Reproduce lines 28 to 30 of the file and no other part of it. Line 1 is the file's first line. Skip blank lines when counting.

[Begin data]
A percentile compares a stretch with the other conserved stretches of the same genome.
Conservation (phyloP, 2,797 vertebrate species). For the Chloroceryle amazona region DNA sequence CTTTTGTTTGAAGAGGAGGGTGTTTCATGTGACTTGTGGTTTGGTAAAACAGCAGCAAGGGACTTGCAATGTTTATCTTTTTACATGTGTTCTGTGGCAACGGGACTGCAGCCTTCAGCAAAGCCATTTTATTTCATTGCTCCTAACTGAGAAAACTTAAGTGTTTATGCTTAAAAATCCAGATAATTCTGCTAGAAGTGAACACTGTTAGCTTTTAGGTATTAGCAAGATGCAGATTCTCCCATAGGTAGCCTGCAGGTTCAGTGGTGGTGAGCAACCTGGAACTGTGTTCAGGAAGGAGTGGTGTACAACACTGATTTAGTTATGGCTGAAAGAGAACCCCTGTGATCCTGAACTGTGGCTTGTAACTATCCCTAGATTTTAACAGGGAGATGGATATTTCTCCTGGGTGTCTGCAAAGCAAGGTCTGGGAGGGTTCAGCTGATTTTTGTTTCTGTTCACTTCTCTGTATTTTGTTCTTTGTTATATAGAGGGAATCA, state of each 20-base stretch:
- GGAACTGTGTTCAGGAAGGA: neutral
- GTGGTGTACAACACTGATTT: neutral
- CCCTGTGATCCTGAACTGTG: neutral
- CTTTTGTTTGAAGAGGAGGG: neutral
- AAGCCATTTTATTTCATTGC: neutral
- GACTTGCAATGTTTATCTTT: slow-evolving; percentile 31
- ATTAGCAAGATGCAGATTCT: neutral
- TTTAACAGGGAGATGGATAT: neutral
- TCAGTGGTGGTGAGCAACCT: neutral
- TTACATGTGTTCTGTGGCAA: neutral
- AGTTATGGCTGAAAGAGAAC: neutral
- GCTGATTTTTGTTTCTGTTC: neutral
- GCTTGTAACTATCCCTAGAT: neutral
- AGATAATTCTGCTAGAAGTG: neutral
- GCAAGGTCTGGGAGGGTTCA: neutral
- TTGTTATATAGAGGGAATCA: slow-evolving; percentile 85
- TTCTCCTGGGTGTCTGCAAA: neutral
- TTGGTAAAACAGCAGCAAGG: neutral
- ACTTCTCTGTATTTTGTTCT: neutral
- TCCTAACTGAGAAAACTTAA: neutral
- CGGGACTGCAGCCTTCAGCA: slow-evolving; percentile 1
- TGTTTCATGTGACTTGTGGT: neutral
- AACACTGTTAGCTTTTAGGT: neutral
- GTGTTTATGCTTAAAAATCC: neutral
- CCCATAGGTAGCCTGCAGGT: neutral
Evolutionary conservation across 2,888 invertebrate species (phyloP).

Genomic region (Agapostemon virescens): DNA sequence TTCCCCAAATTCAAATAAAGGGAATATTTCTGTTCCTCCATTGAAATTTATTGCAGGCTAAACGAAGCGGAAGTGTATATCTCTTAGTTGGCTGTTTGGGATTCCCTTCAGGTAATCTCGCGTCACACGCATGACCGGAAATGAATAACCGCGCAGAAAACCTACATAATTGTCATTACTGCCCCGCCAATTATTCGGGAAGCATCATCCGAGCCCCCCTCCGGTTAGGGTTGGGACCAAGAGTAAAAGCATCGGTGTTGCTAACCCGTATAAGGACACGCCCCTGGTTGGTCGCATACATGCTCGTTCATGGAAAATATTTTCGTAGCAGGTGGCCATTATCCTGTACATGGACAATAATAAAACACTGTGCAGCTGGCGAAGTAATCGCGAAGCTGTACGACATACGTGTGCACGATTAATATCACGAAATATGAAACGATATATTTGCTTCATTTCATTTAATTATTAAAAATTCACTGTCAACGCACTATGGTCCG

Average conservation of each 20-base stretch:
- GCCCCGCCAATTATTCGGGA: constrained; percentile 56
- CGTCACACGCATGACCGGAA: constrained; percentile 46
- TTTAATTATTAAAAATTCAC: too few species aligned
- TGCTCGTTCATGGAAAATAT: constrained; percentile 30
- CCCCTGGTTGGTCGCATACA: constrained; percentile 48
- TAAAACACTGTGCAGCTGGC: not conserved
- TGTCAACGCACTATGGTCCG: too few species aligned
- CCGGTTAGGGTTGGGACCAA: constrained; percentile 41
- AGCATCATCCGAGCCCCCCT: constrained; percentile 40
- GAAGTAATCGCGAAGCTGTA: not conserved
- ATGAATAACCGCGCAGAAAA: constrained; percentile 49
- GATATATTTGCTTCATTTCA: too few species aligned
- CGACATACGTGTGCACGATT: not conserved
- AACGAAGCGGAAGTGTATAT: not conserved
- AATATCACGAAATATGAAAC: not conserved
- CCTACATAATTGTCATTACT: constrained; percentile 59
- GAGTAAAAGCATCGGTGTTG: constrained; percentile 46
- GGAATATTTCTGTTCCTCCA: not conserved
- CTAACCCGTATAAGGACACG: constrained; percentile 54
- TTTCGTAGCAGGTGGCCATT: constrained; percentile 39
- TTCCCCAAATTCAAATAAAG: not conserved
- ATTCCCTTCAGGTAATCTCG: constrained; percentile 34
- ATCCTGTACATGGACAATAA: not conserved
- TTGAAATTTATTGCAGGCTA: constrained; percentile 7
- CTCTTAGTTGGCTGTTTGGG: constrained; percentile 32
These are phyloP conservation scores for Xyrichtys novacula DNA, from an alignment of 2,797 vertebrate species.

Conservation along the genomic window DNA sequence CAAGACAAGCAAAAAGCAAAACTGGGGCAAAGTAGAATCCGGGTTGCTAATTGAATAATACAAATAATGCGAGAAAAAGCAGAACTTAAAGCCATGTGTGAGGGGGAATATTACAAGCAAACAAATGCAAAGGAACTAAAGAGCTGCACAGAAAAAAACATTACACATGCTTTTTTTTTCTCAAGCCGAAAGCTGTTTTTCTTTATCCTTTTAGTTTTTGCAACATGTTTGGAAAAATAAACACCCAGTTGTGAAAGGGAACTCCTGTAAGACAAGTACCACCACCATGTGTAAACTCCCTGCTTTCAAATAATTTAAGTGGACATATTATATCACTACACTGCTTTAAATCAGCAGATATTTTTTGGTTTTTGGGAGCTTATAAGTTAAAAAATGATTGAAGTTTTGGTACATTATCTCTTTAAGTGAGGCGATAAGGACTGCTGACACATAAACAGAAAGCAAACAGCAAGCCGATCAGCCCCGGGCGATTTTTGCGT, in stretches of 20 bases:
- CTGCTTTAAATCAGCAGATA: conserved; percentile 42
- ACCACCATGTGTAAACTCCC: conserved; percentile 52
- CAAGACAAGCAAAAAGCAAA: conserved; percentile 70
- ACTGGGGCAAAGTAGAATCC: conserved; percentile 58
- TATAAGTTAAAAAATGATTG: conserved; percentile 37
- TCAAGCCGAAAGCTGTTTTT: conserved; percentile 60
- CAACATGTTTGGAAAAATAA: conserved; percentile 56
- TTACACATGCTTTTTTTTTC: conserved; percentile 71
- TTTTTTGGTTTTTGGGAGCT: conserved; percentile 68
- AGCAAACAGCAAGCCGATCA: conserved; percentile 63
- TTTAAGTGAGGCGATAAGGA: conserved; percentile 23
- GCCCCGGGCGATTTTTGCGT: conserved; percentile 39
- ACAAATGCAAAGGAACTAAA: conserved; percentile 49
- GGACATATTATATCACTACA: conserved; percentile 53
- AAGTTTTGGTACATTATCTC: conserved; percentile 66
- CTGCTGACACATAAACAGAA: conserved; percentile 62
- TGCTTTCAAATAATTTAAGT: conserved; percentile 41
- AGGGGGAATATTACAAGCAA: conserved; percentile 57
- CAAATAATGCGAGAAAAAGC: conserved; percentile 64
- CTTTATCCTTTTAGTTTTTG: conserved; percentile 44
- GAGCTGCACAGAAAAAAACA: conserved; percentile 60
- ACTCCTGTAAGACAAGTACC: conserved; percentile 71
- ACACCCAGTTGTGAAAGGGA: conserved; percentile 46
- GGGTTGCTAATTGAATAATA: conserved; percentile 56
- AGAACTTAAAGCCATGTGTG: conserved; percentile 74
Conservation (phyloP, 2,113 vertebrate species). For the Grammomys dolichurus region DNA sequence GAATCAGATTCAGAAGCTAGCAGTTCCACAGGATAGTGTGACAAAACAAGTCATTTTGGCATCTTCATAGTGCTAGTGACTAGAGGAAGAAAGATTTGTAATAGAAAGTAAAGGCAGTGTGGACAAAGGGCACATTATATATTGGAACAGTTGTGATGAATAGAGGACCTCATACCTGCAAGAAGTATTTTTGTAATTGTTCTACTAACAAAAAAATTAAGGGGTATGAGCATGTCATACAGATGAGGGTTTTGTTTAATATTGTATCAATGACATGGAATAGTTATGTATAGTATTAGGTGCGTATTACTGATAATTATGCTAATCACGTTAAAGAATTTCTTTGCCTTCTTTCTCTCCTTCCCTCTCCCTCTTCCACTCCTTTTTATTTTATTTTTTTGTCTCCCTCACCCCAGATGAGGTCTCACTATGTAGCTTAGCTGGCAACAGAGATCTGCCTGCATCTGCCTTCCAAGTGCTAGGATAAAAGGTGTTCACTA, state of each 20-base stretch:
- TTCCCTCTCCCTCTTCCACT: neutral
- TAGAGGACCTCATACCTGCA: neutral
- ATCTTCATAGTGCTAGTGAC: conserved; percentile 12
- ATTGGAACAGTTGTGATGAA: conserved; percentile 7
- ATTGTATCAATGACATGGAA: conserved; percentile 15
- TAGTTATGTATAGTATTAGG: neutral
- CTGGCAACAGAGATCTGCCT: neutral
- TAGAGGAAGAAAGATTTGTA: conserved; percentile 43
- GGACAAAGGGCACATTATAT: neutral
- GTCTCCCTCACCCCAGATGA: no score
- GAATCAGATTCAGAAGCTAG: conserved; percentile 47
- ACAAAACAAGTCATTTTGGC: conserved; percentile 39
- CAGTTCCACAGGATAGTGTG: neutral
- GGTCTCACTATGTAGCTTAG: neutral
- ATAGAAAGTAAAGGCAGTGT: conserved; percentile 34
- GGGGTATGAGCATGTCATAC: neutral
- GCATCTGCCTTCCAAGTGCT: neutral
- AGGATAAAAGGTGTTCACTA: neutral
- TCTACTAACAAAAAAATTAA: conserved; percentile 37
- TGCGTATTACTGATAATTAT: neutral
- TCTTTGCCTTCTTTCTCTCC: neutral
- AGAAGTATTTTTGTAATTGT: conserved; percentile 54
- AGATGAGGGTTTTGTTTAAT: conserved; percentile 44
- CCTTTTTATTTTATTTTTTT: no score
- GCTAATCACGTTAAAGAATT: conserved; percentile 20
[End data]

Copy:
Evolutionary conservation across 2,888 invertebrate species (phyloP).

Genomic region (Agapostemon virescens): DNA sequence TTCCCCAAATTCAAATAAAGGGAATATTTCTGTTCCTCCATTGAAATTTATTGCAGGCTAAACGAAGCGGAAGTGTATATCTCTTAGTTGGCTGTTTGGGATTCCCTTCAGGTAATCTCGCGTCACACGCATGACCGGAAATGAATAACCGCGCAGAAAACCTACATAATTGTCATTACTGCCCCGCCAATTATTCGGGAAGCATCATCCGAGCCCCCCTCCGGTTAGGGTTGGGACCAAGAGTAAAAGCATCGGTGTTGCTAACCCGTATAAGGACACGCCCCTGGTTGGTCGCATACATGCTCGTTCATGGAAAATATTTTCGTAGCAGGTGGCCATTATCCTGTACATGGACAATAATAAAACACTGTGCAGCTGGCGAAGTAATCGCGAAGCTGTACGACATACGTGTGCACGATTAATATCACGAAATATGAAACGATATATTTGCTTCATTTCATTTAATTATTAAAAATTCACTGTCAACGCACTATGGTCCG

Average conservation of each 20-base stretch: